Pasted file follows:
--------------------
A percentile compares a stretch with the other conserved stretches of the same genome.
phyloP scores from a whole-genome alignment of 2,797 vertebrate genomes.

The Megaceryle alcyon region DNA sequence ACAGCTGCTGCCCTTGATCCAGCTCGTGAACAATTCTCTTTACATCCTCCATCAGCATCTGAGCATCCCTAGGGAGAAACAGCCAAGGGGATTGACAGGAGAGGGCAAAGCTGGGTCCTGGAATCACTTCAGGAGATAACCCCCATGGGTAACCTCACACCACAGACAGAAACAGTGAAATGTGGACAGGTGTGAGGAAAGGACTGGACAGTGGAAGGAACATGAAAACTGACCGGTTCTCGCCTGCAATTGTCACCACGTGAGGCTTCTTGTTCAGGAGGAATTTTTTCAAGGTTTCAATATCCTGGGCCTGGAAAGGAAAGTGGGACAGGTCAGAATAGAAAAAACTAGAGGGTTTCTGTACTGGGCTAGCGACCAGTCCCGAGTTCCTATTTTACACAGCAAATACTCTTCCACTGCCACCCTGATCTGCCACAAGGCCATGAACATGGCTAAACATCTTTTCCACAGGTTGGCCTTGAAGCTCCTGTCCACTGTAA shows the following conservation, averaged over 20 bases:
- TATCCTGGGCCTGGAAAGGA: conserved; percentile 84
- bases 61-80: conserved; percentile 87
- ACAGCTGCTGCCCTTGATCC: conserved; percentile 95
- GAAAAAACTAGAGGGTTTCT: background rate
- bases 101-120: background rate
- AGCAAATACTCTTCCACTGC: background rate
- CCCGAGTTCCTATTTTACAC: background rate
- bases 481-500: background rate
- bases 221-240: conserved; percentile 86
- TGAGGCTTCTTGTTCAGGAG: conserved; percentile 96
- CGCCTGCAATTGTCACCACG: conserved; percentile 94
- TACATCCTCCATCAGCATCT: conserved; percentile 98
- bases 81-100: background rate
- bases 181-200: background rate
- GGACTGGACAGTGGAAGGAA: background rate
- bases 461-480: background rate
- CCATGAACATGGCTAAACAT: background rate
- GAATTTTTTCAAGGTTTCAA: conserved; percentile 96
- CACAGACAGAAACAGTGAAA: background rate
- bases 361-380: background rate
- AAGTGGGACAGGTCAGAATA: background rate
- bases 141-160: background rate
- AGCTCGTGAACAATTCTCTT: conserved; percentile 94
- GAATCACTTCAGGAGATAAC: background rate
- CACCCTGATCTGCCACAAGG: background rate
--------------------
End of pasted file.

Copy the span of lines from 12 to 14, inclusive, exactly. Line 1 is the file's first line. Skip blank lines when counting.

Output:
- bases 221-240: conserved; percentile 86
- TGAGGCTTCTTGTTCAGGAG: conserved; percentile 96
- CGCCTGCAATTGTCACCACG: conserved; percentile 94